Neurology India
menu-bar5 Open access journal indexed with Index Medicus
  Users online: 4252  
 Home | Login 
About Editorial board Articlesmenu-bullet NSI Publicationsmenu-bullet Search Instructions Online Submission Subscribe Videos Etcetera Contact
  Navigate Here 
 Resource Links
  »  Similar in PUBMED
 »  Search Pubmed for
 »  Search in Google Scholar for
 »Related articles
  »  Article in PDF (955 KB)
  »  Citation Manager
  »  Access Statistics
  »  Reader Comments
  »  Email Alert *
  »  Add to My List *
* Registration required (free)  

  In this Article
 »  Abstract
 »  Introduction
 »  Case Report
 »  Discussion
 »  References
 »  Article Figures

 Article Access Statistics
    PDF Downloaded170    
    Comments [Add]    
    Cited by others 7    

Recommend this journal


Table of Contents    
Year : 2011  |  Volume : 59  |  Issue : 2  |  Page : 273-275

Brainstem involvement in subacute sclerosing panencephalitis

1 Department of Neurology, Chhatrapati Shahuji Maharaj Medical University, Uttar Pradesh, Lucknow, India
2 Department of Radiodiagnosis, Chhatrapati Shahuji Maharaj Medical University, Uttar Pradesh, Lucknow, India

Date of Submission13-Dec-2010
Date of Decision13-Dec-2010
Date of Acceptance13-Dec-2010
Date of Web Publication7-Apr-2011

Correspondence Address:
Ravindra Kumar Garg
Department of Neurology, Chhatrapati Shahuji Maharaj Medical University, Uttar Pradesh, Lucknow - 226 003
Login to access the Email id

Source of Support: None, Conflict of Interest: None

DOI: 10.4103/0028-3886.79146

Rights and Permissions

 » Abstract 

The parieto-occipital region of the brain is most frequently and severely affected in subacute sclerosing panencephalitis (SSPE). The basal ganglia, cerebellum and corpus callosum are less commonly involved. Brainstem involvement is rarely described in SSPE, and usually there is involvement of other regions of the brain. We describe a patient with subacute sclerosing panencephalitis with brain magnetic resonance imaging showing extensive brainstem involvement without significant involvement of other cortical structures. Though rarely described in SSPE, one should be aware of such brainstem and cerebellum involvement, and SSPE should be kept in mind when brainstem signal changes are seen in brain MRI with or without involvement of other regions of brain to avoid erroneous reporting.

Keywords: Encephalopathy, measles, pons

How to cite this article:
Sharma P, Singh D, Singh MK, Garg RK, Kohli N. Brainstem involvement in subacute sclerosing panencephalitis. Neurol India 2011;59:273-5

How to cite this URL:
Sharma P, Singh D, Singh MK, Garg RK, Kohli N. Brainstem involvement in subacute sclerosing panencephalitis. Neurol India [serial online] 2011 [cited 2023 Feb 3];59:273-5. Available from: https://www.neurologyindia.com/text.asp?2011/59/2/273/79146

 » Introduction Top

Subacute sclerosing panencephalitis (SSPE) is a progressive, devastating brain disorder caused by persistent mutant measles virus infection. The diagnosis is based on characteristic clinical findings, abnormality in electroencephalography (EEG) abnormality and the elevated anti-measles antibodies titer in the cerebrospinal fluid. [1],[2]

The parieto-occipital region of the brain is most frequently and severely affected. [3] The basal ganglia, cerebellum, spinal cord and corpus callosum are less commonly affected. In later stages of the disease, cerebellum and brainstem are affected. Brainstem involvement is uncommon, and usually there is involvement of other regions of the brain. [4],[5] Here we describe an unusual patient of SSPE with dominant brainstem involvement.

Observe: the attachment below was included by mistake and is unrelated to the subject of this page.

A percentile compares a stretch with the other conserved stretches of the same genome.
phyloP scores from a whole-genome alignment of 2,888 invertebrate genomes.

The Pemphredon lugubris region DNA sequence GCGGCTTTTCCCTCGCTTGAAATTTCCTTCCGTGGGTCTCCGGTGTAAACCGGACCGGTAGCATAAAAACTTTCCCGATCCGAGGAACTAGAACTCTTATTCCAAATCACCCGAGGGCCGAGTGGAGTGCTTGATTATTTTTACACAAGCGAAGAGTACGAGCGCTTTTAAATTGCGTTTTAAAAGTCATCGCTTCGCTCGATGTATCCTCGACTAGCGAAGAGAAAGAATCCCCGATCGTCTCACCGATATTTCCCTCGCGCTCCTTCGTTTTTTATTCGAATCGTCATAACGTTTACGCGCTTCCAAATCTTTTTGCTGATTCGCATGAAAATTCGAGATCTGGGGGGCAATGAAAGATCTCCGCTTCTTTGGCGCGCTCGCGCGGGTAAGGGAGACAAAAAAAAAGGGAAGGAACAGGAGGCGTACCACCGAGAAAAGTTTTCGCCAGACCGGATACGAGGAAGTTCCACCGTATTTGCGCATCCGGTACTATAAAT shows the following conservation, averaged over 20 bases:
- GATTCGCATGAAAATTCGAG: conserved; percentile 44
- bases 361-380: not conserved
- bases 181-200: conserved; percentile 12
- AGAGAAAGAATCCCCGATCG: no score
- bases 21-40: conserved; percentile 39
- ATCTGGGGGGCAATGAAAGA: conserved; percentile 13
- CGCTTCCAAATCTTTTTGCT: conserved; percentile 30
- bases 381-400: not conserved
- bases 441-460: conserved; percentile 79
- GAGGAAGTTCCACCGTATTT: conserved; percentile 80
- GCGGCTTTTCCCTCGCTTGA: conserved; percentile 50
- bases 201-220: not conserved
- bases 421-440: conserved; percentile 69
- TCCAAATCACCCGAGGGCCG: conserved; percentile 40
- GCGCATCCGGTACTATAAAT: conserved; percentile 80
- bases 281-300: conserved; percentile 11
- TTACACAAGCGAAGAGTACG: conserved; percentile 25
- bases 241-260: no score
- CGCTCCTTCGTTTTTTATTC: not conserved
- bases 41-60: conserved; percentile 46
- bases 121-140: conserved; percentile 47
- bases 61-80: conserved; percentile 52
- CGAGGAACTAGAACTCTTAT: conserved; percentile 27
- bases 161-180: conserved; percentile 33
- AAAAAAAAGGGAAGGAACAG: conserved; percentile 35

» Case Report Top

A 15-year-old boy was apparently normal 1 year ago, when he had 1 episode of tonic-clonic seizures. After the seizures, family members noticed that he started taking less interest in studies, and his school performance declined gradually over a period of 6 months. The relatives also noticed changes in his behavior in the form of decreased interest in playing games and taking more time in replying to simple questions. He also did not interact normally with friends and family members. He could independently perform his daily activities until 10 days back, when he had 3 episodes of generalized tonic-clonic seizures. He also developed fever of mild-to-moderate grade after episodes of seizures. He did not regain consciousness after the last episode of seizure and was brought to our hospital in an unconscious state. He had normal birth history and had normal motor and mental developments. He was not immunized against measles and had history of measles at 1½ years of age. The parents were nonconsanguineous, and his three siblings were in good health. On neurological examination, he was stuporous with a Glasgow Coma Scale score of 9/15. The pupils were normal in size and reacting to light. The deep tendon reflexes were brisk, and plantar response was extensor bilaterally. There were no signs of meningeal involvement. Other neurological and systemic examinations were unremarkable.

Routine blood investigations, including hemogram, and urinalysis were normal. The cerebrospinal fluid analysis revealed opening pressure of 10 cm of water with 8 lymphocytes, 50 mg/dL proteins and 68 mg/dL sugar (corresponding blood sugar was 90 mg/dL). Bacterial and Lowenstein-Jensen media cultures of cerebrospinal fluid were negative. In cerebrospinal fluid, Mycobacterium tuberculosis polymerase chain reaction, Herpes simplex 1 and 2 polymerase chain reaction and cryptococcal antigen were negative. Cerebrospinal fluid anti-measles antibody titers were elevated (1/512 titer by particle agglutination test; 1/128 titer, normal). EEG showed generalized periodic high-amplitude sharp and slow wave complexes [Figure 1]. Magnetic resonance imaging (MRI) of the brain revealed extensive involvement of the brainstem. There were T2 and FLAIR hyperintense signals involving pons and middle cerebellar peduncle [Figure 2]. Subtle asymmetrical T2 hyperintensities were also seen on left parieto-occipital cortex [Figure 3]. Marked atrophy of fronto-temporal region was also present [Figure 2]. The patient was treated with intrathecal interferon-alpha (IFN-α), sodium valproate and clonazepam. There was no significant change in his mental status at the 2-month follow-up.
Figure 1: EEG showing periodic generalized high-amplitude sharp and slow wave discharges lasting 1 to 2 seconds

Click here to view